The VP for Research is relatively new position in Irish education and it’s becoming clear that a bleeding heart is not an advantage. “Part of the VP’s job is to attract the best candidates to the job and keep them,” says a commentator. “That’s not easy when the best people will often wait for three or more offers and then use them as leverage. They are constantly being poached and VPs have to be tough and creative to hold on to them. This involves making unpopular decisions about the prioritisation of funds.”

Others suggest that Fitzgerald has stirred rancour in UCD and beyond for more fundamental reasons. “The exceptional salaries were conceived by the HEA to attract high-profile research professors from overseas,” says an observer. “They were not designed for administrative posts, but Hugh Brady got his hands on them and extended the remit. Fitzgerald was not a big player in the sector and he was appointed ahead of others. Universities like DCU stuck by the remit of the ‘departure’ salary and they have suffered as a result.”

Fitzgerald is not, on the face of it, too concerned about his critics. Described as a “shrewd operator” with a “wicked and sophisticated sense of humour”, the medic has “what most medics have – a supreme confidence and detachment,” says an education leader.

He lives in Howth, Co Dublin with his wife and two daughters and is an accomplished sailor and swimmer. He took up the position of UCD Professor of Molecular Medicine and Vice President for Research simultaneously, in 2004.

“His own accomplishments in science have taught him to recognise excellence in other fields,” says a senior academic. “This is a rare skill and fundamental to his job. He’s able to pick a winner, or recruit one. He has done an extraordinary job at UCD. It was a place no one took seriously outside Ireland. Now people are starting to believe that things can happen there.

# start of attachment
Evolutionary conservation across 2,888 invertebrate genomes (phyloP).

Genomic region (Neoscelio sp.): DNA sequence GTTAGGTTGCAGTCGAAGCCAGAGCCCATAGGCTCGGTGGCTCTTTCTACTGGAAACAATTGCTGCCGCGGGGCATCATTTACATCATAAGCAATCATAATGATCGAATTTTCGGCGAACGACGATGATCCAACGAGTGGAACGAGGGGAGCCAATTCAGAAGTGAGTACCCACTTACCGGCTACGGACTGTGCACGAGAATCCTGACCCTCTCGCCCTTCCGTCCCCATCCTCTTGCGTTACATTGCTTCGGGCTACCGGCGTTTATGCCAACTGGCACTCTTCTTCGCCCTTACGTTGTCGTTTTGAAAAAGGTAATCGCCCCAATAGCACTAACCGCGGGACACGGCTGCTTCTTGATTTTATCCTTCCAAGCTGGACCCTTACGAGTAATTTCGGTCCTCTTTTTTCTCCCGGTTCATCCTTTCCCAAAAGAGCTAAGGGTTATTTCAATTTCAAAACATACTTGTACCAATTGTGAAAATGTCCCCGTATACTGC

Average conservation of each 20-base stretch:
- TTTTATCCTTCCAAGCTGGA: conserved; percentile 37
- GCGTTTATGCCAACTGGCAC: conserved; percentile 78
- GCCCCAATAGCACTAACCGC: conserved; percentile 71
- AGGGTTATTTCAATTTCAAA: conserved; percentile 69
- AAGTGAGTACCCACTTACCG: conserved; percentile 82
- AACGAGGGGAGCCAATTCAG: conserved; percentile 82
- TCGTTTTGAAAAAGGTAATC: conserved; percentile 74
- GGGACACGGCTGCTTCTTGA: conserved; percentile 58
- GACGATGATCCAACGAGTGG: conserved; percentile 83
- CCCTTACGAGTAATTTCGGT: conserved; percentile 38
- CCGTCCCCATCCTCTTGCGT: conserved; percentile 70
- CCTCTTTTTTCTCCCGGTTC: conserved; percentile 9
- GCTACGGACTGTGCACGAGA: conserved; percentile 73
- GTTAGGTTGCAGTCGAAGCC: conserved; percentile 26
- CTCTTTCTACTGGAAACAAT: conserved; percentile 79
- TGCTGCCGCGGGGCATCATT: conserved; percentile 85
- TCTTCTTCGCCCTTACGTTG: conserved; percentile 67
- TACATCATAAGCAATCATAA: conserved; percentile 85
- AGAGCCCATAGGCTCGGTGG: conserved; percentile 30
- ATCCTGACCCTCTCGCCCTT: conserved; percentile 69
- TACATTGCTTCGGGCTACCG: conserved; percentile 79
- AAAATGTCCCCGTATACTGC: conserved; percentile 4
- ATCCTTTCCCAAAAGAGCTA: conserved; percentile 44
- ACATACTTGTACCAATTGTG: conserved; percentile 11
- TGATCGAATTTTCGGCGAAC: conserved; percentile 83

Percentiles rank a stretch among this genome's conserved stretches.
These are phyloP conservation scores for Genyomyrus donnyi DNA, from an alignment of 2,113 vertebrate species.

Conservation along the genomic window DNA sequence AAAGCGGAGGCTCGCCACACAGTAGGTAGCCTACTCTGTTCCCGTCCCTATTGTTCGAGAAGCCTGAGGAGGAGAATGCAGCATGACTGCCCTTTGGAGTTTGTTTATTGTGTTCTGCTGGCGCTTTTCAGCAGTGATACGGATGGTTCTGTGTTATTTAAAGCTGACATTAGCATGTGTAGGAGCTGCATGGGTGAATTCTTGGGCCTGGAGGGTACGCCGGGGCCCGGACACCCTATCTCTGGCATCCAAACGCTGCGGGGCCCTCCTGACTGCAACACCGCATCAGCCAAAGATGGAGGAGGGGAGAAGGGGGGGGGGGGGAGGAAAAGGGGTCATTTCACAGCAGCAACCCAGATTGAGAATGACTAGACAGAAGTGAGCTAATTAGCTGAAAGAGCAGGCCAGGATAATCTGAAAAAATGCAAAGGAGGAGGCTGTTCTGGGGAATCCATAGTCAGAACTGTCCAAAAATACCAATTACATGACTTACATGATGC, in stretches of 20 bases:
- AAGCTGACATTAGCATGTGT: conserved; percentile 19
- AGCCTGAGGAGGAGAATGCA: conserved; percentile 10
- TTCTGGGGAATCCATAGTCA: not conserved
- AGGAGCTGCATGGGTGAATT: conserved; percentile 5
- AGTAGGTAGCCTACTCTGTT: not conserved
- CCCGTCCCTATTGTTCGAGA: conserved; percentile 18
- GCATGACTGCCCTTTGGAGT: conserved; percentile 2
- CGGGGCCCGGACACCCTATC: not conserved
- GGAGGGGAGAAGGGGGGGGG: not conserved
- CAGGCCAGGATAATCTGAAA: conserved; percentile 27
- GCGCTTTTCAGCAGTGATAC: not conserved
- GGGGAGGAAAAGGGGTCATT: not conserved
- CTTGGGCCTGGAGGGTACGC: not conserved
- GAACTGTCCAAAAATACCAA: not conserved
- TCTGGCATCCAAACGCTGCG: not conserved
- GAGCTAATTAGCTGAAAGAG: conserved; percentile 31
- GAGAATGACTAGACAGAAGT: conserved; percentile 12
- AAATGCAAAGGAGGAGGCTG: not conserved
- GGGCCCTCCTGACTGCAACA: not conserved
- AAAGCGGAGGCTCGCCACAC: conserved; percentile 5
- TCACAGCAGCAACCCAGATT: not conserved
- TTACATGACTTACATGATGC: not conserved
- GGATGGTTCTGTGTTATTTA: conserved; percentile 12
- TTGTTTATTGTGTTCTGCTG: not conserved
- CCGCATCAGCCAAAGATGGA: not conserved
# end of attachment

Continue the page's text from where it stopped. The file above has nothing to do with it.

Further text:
“It’s not easy to bring about that kind of change in Ireland. There’s a great legion of the rearguard who want to defend mediocrity with every weapon available to them.”

Another leading educational figure agrees that attitudes have hardened against the likes of Fitzgerald for less-than-noble reasons. “Irish higher education has an unusual degree of salary homogeneity, which leads to a sort of fake egalitarianism – people feel entitled to certain salaries regardless of achievement. In the UK and the US there is much greater differentiation between the high fliers and the rest.”

However, he cautions, the solution is not to throw exorbitant sums around without justification. “There is a premium paid to medics based on the notion that they can earn more elsewhere, but they do earn more elsewhere – medics have the opportunity for substantial private earnings. Universities must justify exceptional salaries in concrete terms. ‘Departures’ of this type have to be plausible in the eyes of reasonable opinion. What has been the increase in research funding under Des Fitzgerald’s vice-presidency? How high has UCD climbed in international rankings?”

The figures are available (see panel); Fitzgerald has certainly achieved a great deal. Whether it’s enough to satisfy critics of his earnings is another matter. Fitzgerald is steering research in the largest university in the State and we may be heading into an era of reduced funds, although to date RD is possibly the only pocket of public life that has escaped budget cuts.

However, when Fitzgerald got involved in the Irish research scene activity was low and competition slight. “The quality of bids for research funding from Irish universities has radically improved over the last 10 years,” says one medical academic.

Meanwhile, Minister for Education Batt O’Keeffe has called on highly-paid public servants to surrender their boomtime salaries. Fitzgerald will have to work hard for his money, if he can hold on to it.